This excellent disc brings together, as far as I know, all of Ravel's chamber music for the violin with various one-instrument accompaniment (and in the case of the sonata for violin and cello not merely accompaniment). It is, quite simply, a delight from beginning to end. To start with the shorter works, the Kaddisch and Berceuse are poignantly played and the Habanera is lightly and subtly varied in texture and color. Juillet's singing, smooth tone is as deliciously perfect as I could possibly imagine, and the playing is, even more importantly, exquisitely phrased.
Difficult as it may be for younger listeners to believe, there was a time when ECM released adventurous improvised music. Back near its inception in the early '70s, the label issued a wide variety and decent number of challenging avant-garde recordings that represented some of the most forward-looking musical thinkers of the time. One of these was Marion Brown, who, at the time of this session, was about midway between his extreme post- Coltrane explorations and the luscious, down-home evocations of Georgia that he would create for Impulse! over the next few years. He gathered 11 musicians, including a couple from the then current Miles Davis Bitches Brew band (Chick Corea and Bennie Maupin), the then little-known Anthony Braxton, Andrew Cyrille, and the late great vocalist Jeanne Lee for two side-long, wide-ranging pieces.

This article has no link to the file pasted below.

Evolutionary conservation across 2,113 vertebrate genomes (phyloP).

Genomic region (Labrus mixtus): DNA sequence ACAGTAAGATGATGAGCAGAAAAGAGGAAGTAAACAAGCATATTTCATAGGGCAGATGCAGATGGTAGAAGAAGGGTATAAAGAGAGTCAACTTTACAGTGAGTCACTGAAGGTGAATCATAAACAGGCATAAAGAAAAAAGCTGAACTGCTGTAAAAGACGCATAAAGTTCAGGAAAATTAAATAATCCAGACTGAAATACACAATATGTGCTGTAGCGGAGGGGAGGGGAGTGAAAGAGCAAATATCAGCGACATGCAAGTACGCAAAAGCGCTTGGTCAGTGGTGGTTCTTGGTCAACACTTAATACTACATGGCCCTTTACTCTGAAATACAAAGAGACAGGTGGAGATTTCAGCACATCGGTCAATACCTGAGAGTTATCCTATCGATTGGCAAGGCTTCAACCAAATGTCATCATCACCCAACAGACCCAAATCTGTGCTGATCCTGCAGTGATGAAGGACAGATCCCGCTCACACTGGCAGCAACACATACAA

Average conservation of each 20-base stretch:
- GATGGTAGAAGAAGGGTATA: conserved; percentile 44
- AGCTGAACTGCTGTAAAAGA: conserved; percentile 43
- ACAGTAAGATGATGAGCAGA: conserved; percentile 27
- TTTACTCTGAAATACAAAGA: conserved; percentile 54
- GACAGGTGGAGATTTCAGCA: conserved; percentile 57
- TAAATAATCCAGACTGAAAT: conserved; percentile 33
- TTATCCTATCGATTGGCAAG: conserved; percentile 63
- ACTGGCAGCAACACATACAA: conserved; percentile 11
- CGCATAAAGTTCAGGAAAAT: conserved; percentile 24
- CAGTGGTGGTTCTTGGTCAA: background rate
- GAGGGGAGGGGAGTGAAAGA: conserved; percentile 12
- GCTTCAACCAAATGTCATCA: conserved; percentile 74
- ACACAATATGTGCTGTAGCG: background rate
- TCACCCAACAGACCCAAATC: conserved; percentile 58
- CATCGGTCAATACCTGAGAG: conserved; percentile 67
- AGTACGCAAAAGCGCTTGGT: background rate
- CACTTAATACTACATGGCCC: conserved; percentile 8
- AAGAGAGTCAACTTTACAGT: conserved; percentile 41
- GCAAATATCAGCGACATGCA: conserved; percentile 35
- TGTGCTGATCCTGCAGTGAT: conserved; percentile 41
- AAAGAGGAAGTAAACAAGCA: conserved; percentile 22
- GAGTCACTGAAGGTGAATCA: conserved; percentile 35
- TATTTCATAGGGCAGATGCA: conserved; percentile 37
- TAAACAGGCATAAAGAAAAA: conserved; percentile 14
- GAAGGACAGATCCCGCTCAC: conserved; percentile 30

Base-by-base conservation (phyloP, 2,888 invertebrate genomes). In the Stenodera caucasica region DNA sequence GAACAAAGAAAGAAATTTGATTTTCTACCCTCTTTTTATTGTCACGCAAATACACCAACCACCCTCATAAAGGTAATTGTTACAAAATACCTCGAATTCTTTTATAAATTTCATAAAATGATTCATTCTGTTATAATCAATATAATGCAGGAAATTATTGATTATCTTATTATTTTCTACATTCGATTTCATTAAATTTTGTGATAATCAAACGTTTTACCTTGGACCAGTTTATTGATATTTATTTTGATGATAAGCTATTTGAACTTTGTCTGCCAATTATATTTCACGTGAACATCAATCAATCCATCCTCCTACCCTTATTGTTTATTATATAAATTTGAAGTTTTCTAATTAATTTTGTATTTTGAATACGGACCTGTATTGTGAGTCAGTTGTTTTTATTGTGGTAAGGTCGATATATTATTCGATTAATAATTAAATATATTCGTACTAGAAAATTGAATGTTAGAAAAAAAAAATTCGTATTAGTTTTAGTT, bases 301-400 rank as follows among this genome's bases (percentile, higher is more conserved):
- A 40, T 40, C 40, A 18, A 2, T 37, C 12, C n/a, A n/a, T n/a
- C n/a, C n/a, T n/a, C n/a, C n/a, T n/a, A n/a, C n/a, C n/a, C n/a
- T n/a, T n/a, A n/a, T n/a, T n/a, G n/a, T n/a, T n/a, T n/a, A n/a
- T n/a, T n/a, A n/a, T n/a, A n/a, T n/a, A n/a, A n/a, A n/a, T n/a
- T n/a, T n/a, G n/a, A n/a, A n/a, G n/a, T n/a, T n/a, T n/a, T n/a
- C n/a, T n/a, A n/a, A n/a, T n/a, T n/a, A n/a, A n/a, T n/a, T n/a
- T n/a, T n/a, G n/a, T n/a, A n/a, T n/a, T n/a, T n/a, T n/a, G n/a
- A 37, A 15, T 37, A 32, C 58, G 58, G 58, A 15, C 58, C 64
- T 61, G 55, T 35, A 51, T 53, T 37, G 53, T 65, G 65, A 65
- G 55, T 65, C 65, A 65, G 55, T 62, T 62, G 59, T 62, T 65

Boxing Gandhis is a retro-funk band formed in 1993 by lead singer and guitarist David Darling. The sextet released its second CD, "Howard," on Atlantic Records in 1996. The album has a classic-funk feel, reminiscent of Sly and the Family Stone, Stevie Wonder, Prince and George Clinton's P-Funk. The group's debut music video won Billboard Magazine's 1995 Video Award for Best Jazz/Adult Contemporary video.
With their ringing, bagpipe-like guitars and the anthemic songs of frontman Stuart Adamson, Scotland's Big Country emerged as one of the most distinctive and promising new rock bands of the early '80s, scoring a major hit with their debut album, The Crossing; though the group's critical and commercial fortunes dimmed in the years to follow, they nevertheless outlasted virtually all of their contemporaries, releasing new material into the next century.
Ani DiFranco doesn't really expand her sonic palette on Dilate, but she doesn't need to. DiFranco racked up a dedicated cult audience on the basis of her conviction. There's not much melody on any of her songs, but there are messages and, thankfully, a fair share of humor. Dilate suffers from a bit too much repetition, but when DiFranco lands on a good hook – such as "Superhero" or "Done Wrong" – the results suggest that she could reach a wider audience.
During the three years that he recorded for Verve, flutist Herbie Mann's playing changed from straight bop to incorporating elements of Latin, African and South American music. This CD reissues all of the music from one former LP (Flautista) and several of the selections from two others (The Magic Flute of Herbie Mann and Herbie Mann's Cuban Band). Whether it be with a standard quartet, backed by a string section, jamming with a sextet that includes two percussionists or interacting with a brass section, the flutist is heard in explorative form, satisfying his fertile musical curiosity; he even plays bass clarinet and piccolo on one song apiece. Highlights of this excellent overview of Mann's Verve period include "Baia," "Oodles of Noodles" (Jimmy Dorsey's theme song "Contrasts"), "The Peanut Vendor," "Cuban Patato Chip" and "Caravan."